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The Montgomery County Council has the chance to better the County’s future by voting to approve the County Growth Policy

We’ve grown accustomed to the idea that developers are expected to pay a large part of the cost of building schools, based on the eminently reasonable theory that the construction of new housing generates demand for classroom space as families move into the housing, have children, and send them to local schools. If the schools get too crowded, county rules impose a moratorium on the development of new housing until classroom space is made available to “catch up.”

The logic behind this approach appears unassailable. If new housing produces a need for more seats in schools, it follows that the developers of that housing should pay at least a substantial share of the cost of providing those seats. If they can’t or won’t build or pay for the necessary school buildings, why should the rest of us be expected to pick up the tab or tolerate the resulting school overcrowding? To many people, a development moratorium seems to be a creative and plausible solution to the problem of overcrowded schools.

As H.L. Mencken pointed out, however, “there is always a well-known solution to every human problem — neat, plausible, and wrong.” On closer examination, the moratorium policy rests on premises that are so factually flawed — despite how reasonable they seem in theory — that the policy not only fails to achieve its objectives, but in some ways makes it harder to build school capacity where it is needed. Even worse, the moratorium policy worsens shortages of affordable, attainable, and appropriate housing. That undercuts our economic competitiveness by reducing our ability to attract and retain the workforce high-quality employers need while compounding the difficulties of residents struggling to find housing that meets their needs.

1. New development is not driving school overcrowding.

With the possible exception of Clarksburg, the surge in school enrollment faced by MCPS in recent years is attributable to turnover in housing built decades ago.

Percent of New Enrollment Growth Attributed to New Development

Unit Type Units Built Share of 2010-2015 Enrollment Growth
Single Family Detached 2,606 (16.1%) 10.9% 19.1%
Single Family Attached 3,403 (21.0%) 8.2%
Multifamily Low-rise 3,498 (21.6%) 2.6% 4.3%
Multifamily High-rise 6,660 (41.2%) 1.7%
Source: SDAT, MCPS Enrollment


2. Moratoria have failed to solve the overcrowding problem and cut off a source of funds to build schools.

Some argue that even though turnover is largely responsible for overcrowded schools, the moratorium serves a useful purpose in generating political pressure to solve school capacity shortfalls, and that the threat of a moratorium will force elected officials to focus on the issue.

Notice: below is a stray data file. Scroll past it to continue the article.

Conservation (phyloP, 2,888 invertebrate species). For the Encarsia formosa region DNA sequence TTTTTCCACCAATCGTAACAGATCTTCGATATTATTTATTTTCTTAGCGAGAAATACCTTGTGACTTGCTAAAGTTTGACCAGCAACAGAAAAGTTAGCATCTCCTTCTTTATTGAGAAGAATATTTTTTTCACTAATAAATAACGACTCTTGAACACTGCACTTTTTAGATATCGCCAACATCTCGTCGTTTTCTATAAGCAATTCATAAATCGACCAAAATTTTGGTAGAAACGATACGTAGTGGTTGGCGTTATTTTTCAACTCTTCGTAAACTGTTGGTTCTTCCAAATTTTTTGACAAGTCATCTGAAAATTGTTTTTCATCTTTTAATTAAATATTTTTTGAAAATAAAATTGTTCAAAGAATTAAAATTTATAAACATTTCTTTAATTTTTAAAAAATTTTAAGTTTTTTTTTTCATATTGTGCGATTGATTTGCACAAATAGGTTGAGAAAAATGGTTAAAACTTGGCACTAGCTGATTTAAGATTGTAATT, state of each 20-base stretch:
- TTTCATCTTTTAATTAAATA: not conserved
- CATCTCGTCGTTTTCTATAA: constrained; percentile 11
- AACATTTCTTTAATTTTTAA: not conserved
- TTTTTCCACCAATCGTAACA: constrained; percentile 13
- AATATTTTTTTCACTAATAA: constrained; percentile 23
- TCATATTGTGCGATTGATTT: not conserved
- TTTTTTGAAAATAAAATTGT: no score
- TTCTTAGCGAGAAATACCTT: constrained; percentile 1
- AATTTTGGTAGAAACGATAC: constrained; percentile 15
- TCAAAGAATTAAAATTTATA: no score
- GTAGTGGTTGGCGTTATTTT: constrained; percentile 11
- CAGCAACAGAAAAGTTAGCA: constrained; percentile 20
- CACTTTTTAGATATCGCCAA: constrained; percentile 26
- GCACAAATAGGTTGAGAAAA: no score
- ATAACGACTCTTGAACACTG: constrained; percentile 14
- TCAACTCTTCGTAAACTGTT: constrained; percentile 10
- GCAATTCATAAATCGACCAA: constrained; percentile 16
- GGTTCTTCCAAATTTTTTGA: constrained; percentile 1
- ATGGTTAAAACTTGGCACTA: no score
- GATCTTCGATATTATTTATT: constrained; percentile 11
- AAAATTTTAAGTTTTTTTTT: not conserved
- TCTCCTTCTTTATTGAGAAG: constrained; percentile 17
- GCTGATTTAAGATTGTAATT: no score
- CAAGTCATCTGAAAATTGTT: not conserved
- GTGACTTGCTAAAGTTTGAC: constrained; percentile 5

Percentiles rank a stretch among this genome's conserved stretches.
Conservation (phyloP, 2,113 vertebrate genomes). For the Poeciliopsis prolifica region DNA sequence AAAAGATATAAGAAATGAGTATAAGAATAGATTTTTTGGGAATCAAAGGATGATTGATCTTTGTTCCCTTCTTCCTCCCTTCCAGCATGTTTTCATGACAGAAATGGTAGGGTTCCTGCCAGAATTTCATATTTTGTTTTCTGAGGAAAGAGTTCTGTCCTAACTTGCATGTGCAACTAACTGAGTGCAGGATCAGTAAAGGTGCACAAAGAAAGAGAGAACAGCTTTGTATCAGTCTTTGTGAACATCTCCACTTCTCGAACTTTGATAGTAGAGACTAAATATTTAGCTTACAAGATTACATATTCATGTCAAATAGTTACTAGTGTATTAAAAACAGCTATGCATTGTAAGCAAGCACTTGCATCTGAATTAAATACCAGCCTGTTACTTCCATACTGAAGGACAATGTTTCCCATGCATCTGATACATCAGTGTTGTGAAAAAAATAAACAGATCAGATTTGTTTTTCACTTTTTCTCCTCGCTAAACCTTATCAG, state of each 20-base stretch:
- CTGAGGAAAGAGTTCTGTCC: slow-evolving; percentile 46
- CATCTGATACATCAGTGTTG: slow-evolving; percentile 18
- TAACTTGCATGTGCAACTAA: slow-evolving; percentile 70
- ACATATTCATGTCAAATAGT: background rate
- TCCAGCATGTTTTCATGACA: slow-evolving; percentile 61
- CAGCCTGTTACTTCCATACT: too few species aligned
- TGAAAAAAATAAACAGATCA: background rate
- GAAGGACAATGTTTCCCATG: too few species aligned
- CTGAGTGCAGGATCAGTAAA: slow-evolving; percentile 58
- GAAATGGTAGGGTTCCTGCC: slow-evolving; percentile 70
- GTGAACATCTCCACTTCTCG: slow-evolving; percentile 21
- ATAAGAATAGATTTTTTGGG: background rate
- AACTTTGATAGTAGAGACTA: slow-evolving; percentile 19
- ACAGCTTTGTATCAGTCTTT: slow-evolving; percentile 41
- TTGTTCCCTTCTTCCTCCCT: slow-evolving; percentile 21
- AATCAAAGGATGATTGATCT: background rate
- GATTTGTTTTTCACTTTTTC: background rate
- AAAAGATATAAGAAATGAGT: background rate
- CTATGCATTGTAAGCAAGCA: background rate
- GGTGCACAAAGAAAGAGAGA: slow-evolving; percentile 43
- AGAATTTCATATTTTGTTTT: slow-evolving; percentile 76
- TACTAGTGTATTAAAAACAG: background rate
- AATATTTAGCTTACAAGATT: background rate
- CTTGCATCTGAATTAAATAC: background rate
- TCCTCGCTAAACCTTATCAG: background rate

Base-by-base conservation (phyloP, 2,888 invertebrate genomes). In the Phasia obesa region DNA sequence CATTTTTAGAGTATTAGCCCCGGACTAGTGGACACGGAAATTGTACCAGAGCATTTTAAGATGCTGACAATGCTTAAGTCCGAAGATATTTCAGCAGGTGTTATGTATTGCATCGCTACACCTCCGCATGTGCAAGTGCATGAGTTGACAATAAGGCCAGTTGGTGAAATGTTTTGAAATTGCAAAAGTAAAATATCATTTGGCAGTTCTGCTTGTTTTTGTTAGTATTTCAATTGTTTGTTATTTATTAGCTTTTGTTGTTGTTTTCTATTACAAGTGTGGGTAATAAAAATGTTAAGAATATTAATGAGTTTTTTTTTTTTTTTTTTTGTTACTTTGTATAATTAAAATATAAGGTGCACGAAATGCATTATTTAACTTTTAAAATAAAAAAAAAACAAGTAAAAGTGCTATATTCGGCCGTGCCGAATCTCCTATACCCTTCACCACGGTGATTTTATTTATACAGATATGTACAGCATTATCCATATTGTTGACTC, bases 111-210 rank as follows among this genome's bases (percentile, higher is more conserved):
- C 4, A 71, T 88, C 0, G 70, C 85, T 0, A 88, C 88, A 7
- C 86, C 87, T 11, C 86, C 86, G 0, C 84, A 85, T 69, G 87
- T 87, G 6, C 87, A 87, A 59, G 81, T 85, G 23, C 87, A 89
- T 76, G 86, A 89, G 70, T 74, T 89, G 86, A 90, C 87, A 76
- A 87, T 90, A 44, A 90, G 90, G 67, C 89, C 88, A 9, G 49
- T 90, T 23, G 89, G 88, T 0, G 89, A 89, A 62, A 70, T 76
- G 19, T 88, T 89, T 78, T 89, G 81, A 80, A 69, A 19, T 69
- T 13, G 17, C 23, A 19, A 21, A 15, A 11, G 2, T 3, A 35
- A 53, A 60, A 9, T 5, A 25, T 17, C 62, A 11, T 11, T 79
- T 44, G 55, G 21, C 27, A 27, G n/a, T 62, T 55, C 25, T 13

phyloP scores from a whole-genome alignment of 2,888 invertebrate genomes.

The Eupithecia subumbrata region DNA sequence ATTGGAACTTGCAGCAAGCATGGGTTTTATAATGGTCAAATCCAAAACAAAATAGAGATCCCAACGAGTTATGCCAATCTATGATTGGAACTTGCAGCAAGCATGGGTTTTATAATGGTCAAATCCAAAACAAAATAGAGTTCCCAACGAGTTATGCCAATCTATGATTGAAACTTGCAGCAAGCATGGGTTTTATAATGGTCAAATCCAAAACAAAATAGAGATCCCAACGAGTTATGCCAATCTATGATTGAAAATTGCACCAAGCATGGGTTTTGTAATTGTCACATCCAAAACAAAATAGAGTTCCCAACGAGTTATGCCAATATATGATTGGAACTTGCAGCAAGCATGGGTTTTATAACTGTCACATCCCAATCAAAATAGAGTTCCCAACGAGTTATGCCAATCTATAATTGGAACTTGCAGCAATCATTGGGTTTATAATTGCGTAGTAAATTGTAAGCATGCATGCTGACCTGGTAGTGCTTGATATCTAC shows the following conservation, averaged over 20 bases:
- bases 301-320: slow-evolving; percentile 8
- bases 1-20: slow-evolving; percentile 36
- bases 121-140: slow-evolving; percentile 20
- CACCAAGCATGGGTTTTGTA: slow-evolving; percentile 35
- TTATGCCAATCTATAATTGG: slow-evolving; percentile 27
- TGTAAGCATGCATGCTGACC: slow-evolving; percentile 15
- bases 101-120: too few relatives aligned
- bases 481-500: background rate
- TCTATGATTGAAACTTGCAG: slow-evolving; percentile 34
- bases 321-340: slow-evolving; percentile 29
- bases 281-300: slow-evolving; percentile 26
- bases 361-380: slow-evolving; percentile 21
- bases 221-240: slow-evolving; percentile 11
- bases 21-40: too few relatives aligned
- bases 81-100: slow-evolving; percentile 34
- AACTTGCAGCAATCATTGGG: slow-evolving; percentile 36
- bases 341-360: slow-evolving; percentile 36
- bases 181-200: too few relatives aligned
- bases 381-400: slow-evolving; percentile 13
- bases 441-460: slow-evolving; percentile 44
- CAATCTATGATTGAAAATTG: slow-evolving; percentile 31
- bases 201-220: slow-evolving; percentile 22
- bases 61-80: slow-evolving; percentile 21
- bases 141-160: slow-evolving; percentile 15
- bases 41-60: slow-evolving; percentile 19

The short answer is we tried it and it didn’t work. The Walter Johnson, Blair, Northwood, and Einstein clusters all went into moratorium in July 2019 despite real estate developers warning that housing development projects in these areas would be delayed or killed. The deadline came and went, the projects were put on ice, and no funding for capacity expansions was accelerated from any source.

A moratorium also makes it more difficult for MCPS to deal with their capacity issues because impact taxes help fund the cost of capacity projects. The Planning Board has proposed adding additional payments in overutilized clusters that would require higher payments (utilization premium payments) in more crowded school clusters, but the idea is the same: new development pays more than its “share” and stopping development cuts off a needed supply of funds for the school system’s other needs.

The fact that moratoria are allowed to take effect despite their impact on development reveals the flaw in an implicit premise of the moratorium policy — namely that real estate developers will find a way to get schools built rather than see their business grind to a halt. The truth is that developers often operate in multiple jurisdictions, and they raise money to finance their projects from investors who are choosing among opportunities in every part of the country and even the world. Developers don’t like seeing their projects held up after they have spent time trying to get them lined up, but ultimately most of them don’t need to be here because they can acquire land to develop somewhere else. Montgomery County taxpayers have more to lose by stopping new housing construction than real estate developers, school board members, or any other group.

3. We are not producing enough housing – and moratoria make the housing supply problem worse.

Our school impact fees, and moratorium policy are damaging our ability to provide the housing our residents and economy need.

The reasons for our lagging housing production are many — including high costs of materials, shortages of skilled labor, and constraints on the availability of land suitable for development — but impact fees for schools are certainly a contributor.

A comparison of Montgomery County’s rules to the approach taken by our peers and competitors in the region is telling. We have the highest school impact payments in the greater Washington region except for Loudoun County, which is in a stage of its evolution where greenfield development is the norm.

This cost difference is especially damaging when the moratorium policy limits our ability to deliver the kind of new housing that is increasingly appealing to people of all ages, but especially young adults —housing in walkable neighborhoods close to transit, jobs, and centers of activity in a more urban environment.